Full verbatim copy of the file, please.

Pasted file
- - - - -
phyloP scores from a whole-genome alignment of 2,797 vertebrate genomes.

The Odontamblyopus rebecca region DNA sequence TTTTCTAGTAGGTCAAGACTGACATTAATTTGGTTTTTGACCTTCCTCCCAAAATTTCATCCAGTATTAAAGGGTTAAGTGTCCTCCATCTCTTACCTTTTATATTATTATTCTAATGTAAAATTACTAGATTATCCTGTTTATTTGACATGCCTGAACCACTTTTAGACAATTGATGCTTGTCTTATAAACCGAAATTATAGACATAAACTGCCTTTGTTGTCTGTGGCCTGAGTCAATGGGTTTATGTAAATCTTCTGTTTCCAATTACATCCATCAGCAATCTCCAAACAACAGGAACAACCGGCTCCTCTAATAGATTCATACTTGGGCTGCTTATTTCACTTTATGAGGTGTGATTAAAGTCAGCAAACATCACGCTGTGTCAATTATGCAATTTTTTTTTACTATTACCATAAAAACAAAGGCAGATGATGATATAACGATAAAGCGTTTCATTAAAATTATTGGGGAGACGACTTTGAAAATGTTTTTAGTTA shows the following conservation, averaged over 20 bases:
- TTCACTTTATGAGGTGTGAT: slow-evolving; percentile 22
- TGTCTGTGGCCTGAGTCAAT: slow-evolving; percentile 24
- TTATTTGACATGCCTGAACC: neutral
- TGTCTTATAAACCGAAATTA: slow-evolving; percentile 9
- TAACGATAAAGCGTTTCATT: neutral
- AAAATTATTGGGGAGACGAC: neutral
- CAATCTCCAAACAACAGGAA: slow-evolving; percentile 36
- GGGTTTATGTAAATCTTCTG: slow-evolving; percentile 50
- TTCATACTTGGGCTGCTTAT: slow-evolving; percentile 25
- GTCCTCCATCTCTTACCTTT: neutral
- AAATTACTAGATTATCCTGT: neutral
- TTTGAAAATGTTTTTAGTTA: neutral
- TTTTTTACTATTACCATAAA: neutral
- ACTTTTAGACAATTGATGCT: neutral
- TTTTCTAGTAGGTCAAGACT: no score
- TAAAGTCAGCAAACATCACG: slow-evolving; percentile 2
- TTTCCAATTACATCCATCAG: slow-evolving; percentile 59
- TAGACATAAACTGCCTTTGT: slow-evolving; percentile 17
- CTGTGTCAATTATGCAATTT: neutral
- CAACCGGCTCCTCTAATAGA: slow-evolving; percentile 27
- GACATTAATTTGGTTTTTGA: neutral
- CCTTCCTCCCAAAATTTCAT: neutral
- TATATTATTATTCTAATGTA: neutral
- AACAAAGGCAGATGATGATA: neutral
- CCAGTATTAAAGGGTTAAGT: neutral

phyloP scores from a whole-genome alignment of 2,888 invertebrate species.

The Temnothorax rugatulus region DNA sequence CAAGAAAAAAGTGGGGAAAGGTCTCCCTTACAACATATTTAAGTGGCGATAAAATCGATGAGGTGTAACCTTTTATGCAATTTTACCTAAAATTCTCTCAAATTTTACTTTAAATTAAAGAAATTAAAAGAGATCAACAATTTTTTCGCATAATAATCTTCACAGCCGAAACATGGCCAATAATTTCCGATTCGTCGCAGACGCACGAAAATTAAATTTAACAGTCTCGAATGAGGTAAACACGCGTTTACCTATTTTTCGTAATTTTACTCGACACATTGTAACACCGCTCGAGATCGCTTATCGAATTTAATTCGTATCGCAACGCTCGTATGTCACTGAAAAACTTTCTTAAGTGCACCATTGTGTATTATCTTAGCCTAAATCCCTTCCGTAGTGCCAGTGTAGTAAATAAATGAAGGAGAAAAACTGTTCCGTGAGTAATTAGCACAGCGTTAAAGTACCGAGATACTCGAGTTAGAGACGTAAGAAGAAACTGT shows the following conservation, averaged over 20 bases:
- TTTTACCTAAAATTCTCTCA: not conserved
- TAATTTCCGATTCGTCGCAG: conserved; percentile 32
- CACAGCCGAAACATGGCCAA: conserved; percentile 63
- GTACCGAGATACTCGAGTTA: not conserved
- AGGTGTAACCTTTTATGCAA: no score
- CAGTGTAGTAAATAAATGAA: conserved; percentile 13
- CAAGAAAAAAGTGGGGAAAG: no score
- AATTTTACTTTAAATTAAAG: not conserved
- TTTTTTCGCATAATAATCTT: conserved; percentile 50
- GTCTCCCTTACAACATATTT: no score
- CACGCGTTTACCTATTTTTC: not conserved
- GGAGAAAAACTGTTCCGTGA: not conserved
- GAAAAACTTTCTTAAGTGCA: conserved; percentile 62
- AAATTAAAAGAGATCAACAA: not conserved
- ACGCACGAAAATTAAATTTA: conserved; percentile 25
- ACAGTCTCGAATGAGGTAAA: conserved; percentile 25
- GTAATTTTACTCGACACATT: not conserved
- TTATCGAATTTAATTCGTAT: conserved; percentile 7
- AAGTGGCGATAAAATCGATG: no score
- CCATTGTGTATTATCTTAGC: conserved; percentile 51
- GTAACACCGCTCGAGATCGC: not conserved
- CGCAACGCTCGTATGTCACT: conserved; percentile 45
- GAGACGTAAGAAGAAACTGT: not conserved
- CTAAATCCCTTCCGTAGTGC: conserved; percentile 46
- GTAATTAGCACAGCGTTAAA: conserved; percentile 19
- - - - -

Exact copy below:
phyloP scores from a whole-genome alignment of 2,797 vertebrate genomes.

The Odontamblyopus rebecca region DNA sequence TTTTCTAGTAGGTCAAGACTGACATTAATTTGGTTTTTGACCTTCCTCCCAAAATTTCATCCAGTATTAAAGGGTTAAGTGTCCTCCATCTCTTACCTTTTATATTATTATTCTAATGTAAAATTACTAGATTATCCTGTTTATTTGACATGCCTGAACCACTTTTAGACAATTGATGCTTGTCTTATAAACCGAAATTATAGACATAAACTGCCTTTGTTGTCTGTGGCCTGAGTCAATGGGTTTATGTAAATCTTCTGTTTCCAATTACATCCATCAGCAATCTCCAAACAACAGGAACAACCGGCTCCTCTAATAGATTCATACTTGGGCTGCTTATTTCACTTTATGAGGTGTGATTAAAGTCAGCAAACATCACGCTGTGTCAATTATGCAATTTTTTTTTACTATTACCATAAAAACAAAGGCAGATGATGATATAACGATAAAGCGTTTCATTAAAATTATTGGGGAGACGACTTTGAAAATGTTTTTAGTTA shows the following conservation, averaged over 20 bases:
- TTCACTTTATGAGGTGTGAT: slow-evolving; percentile 22
- TGTCTGTGGCCTGAGTCAAT: slow-evolving; percentile 24
- TTATTTGACATGCCTGAACC: neutral
- TGTCTTATAAACCGAAATTA: slow-evolving; percentile 9
- TAACGATAAAGCGTTTCATT: neutral
- AAAATTATTGGGGAGACGAC: neutral
- CAATCTCCAAACAACAGGAA: slow-evolving; percentile 36
- GGGTTTATGTAAATCTTCTG: slow-evolving; percentile 50
- TTCATACTTGGGCTGCTTAT: slow-evolving; percentile 25
- GTCCTCCATCTCTTACCTTT: neutral
- AAATTACTAGATTATCCTGT: neutral
- TTTGAAAATGTTTTTAGTTA: neutral
- TTTTTTACTATTACCATAAA: neutral
- ACTTTTAGACAATTGATGCT: neutral
- TTTTCTAGTAGGTCAAGACT: no score
- TAAAGTCAGCAAACATCACG: slow-evolving; percentile 2
- TTTCCAATTACATCCATCAG: slow-evolving; percentile 59
- TAGACATAAACTGCCTTTGT: slow-evolving; percentile 17
- CTGTGTCAATTATGCAATTT: neutral
- CAACCGGCTCCTCTAATAGA: slow-evolving; percentile 27
- GACATTAATTTGGTTTTTGA: neutral
- CCTTCCTCCCAAAATTTCAT: neutral
- TATATTATTATTCTAATGTA: neutral
- AACAAAGGCAGATGATGATA: neutral
- CCAGTATTAAAGGGTTAAGT: neutral

phyloP scores from a whole-genome alignment of 2,888 invertebrate species.

The Temnothorax rugatulus region DNA sequence CAAGAAAAAAGTGGGGAAAGGTCTCCCTTACAACATATTTAAGTGGCGATAAAATCGATGAGGTGTAACCTTTTATGCAATTTTACCTAAAATTCTCTCAAATTTTACTTTAAATTAAAGAAATTAAAAGAGATCAACAATTTTTTCGCATAATAATCTTCACAGCCGAAACATGGCCAATAATTTCCGATTCGTCGCAGACGCACGAAAATTAAATTTAACAGTCTCGAATGAGGTAAACACGCGTTTACCTATTTTTCGTAATTTTACTCGACACATTGTAACACCGCTCGAGATCGCTTATCGAATTTAATTCGTATCGCAACGCTCGTATGTCACTGAAAAACTTTCTTAAGTGCACCATTGTGTATTATCTTAGCCTAAATCCCTTCCGTAGTGCCAGTGTAGTAAATAAATGAAGGAGAAAAACTGTTCCGTGAGTAATTAGCACAGCGTTAAAGTACCGAGATACTCGAGTTAGAGACGTAAGAAGAAACTGT shows the following conservation, averaged over 20 bases:
- TTTTACCTAAAATTCTCTCA: not conserved
- TAATTTCCGATTCGTCGCAG: conserved; percentile 32
- CACAGCCGAAACATGGCCAA: conserved; percentile 63
- GTACCGAGATACTCGAGTTA: not conserved
- AGGTGTAACCTTTTATGCAA: no score
- CAGTGTAGTAAATAAATGAA: conserved; percentile 13
- CAAGAAAAAAGTGGGGAAAG: no score
- AATTTTACTTTAAATTAAAG: not conserved
- TTTTTTCGCATAATAATCTT: conserved; percentile 50
- GTCTCCCTTACAACATATTT: no score
- CACGCGTTTACCTATTTTTC: not conserved
- GGAGAAAAACTGTTCCGTGA: not conserved
- GAAAAACTTTCTTAAGTGCA: conserved; percentile 62
- AAATTAAAAGAGATCAACAA: not conserved
- ACGCACGAAAATTAAATTTA: conserved; percentile 25
- ACAGTCTCGAATGAGGTAAA: conserved; percentile 25
- GTAATTTTACTCGACACATT: not conserved
- TTATCGAATTTAATTCGTAT: conserved; percentile 7
- AAGTGGCGATAAAATCGATG: no score
- CCATTGTGTATTATCTTAGC: conserved; percentile 51
- GTAACACCGCTCGAGATCGC: not conserved
- CGCAACGCTCGTATGTCACT: conserved; percentile 45
- GAGACGTAAGAAGAAACTGT: not conserved
- CTAAATCCCTTCCGTAGTGC: conserved; percentile 46
- GTAATTAGCACAGCGTTAAA: conserved; percentile 19